Journalists know better than anyone right now that the internet is where it's at. And being far away, we don't know how we'd survive without it; e-mail and Skype are essential.
But that doesn't mean I'm ready to forsake regular mail.
I'm not sure Abu Dhabi agrees with me, though.
Trying to mail a letter here is a serious undertaking. There is one main post office and two (rumored) smaller ones on the island. The Emirates Post website says there are 15 post offices in greater Abu Dhabi. We have only ever seen the one main post office.
What it doesn't say, and nobody outside the post office seems to know, is how much it costs to mail a letter.
We have managed much of our correspondence by e-mail, but AT&T, that legendarily difficult organization, insists that we mail them proof that we live in the UAE. They insist on, among other things, a postmark from the country. (They also insist on a utility bill, which we don't have, but that's another story).
When we left California we had some time left on our AT&T contract. We asked them to cancel our service at the end of the billing cycle, so there would be no weird outstanding partial bills. We told them where we were going. We said no, we couldn't simply transfer our accounts to someone else. (Who wants someone else's old account??)
Many months later, they are still insisting on $150 for breaking our contract because we haven't (yet) satisfactorily proved that we live outside the country.
In any case, that was the genesis of my post office issue.
How much postage did I need to send a letter to AT&T in Baton Rouge, LA? I had a handful of stamps left over from my first weeks here, when I thought I might send postcards (that was when I thought there might be postcards of something -- anything -- to send). What I had was three stamps worth 350 fils and three stamps worth Dh2 each. I thought I could probably put all of them on the envelope and it would get there. But I wasn't sure.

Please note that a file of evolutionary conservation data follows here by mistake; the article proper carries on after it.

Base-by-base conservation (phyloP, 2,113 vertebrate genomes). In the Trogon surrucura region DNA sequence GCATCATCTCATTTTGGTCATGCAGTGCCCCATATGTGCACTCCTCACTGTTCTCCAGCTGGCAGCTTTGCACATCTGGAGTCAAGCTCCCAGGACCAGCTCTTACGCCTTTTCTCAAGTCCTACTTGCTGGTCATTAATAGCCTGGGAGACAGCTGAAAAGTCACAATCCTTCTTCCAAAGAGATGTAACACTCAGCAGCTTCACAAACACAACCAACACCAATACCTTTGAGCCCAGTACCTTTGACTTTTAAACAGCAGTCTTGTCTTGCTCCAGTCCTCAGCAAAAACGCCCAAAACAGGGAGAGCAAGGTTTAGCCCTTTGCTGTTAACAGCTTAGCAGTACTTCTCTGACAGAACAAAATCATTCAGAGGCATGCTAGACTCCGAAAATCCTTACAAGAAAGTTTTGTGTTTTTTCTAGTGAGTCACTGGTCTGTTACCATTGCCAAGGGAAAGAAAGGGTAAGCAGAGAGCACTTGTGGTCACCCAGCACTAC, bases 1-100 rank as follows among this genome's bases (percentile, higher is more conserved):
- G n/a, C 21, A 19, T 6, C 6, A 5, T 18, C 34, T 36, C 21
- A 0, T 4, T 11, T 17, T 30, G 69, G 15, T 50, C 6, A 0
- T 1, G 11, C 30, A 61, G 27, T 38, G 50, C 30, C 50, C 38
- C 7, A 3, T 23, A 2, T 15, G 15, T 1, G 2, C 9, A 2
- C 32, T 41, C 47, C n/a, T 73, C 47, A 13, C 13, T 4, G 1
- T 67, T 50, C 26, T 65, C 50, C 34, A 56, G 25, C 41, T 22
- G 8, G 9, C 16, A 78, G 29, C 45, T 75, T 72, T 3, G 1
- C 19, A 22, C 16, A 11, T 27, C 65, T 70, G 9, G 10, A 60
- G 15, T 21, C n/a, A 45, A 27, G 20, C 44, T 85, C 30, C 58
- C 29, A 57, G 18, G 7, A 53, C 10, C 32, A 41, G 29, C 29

So I asked a member of our office staff. Not only did she have no idea how much it costs to mail a letter, she didn't know that 350 fils is Dh3.5. She kept insisting that it was 1,000 fils to a dirham instead of 100. She went to another colleague. She didn't know either. I asked at least a half dozen other colleagues. Surely, I thought, someone had sent a letter, a birthday card, something -- home?
So the woman finally told me to call the mail room. The guy in the mail room couldn't have been less helpful. He insisted it would cost Dh90 ($24.50) to send a letter. I balked. He insisted again. I said look, I want to send a letter to my Mother (I was trying to make the point that it wasn't a business letter) and he said well, that's what it costs. I said seriously? For a letter? And he said, essentially, hey, if you want to know how much a letter costs to mail, go to the post office and leave me alone.
I went to the Emirates Post website to see if the information was there. Nope. No postage rates. Not even for a letter within the UAE. It helpfully gives you the definition of a letter, and a post card, but not how much it costs to mail one. (I did finally find that I could send an aerogram for Dh2. Who knew anybody even used those anymore?)
So I called the post office. And they were actually helpful!! The postal guy told me it was Dh11.5 to send a letter to the US. Joy! I happened to have Dh10.5 worth of 350 fils stamps, and three Dh2 stamps. I could send my letter. While I had him on the phone, I asked if there was anyplace other than the post office that I could buy stamps. He said some supermarkets carry them, but he couldn't tell me which ones. Mine, I know, does not. A small but not quite complete victory.
The post office is not near our house or the office and requires a special trip even though it isn't far by distance. It's just not in an area where we ever are. And there are very few post boxes on the street. I may have seen two since I've been here. Remember, too, there is no home mail delivery. So mailing a letter is almost as difficult as buying stamps (and requires going to the post office, just the same).
As it happened, I went to dinner with a colleague and the restaurant was right behind the post office. Which was open until 10 p.m. And which didn't have long lines. And which was staffed by someone fairly friendly.
I showed him my letter and he added up the stamps. Dh11 he said. That's what it costs (so the helpful guy on the phone was helpful ... but not right). I had Dh12.5 pasted all over it, so I was good. I expected him to hand me back the letter, and he surprised me by taking it to mail. And while I was there I bought some more stamps.
Now, I might be the only person in the newsroom who knows how much it costs to send a letter. But I might also be the only person who needs to send one, too.
India’s Jet Airways and an Empty Cockpit
1 day ago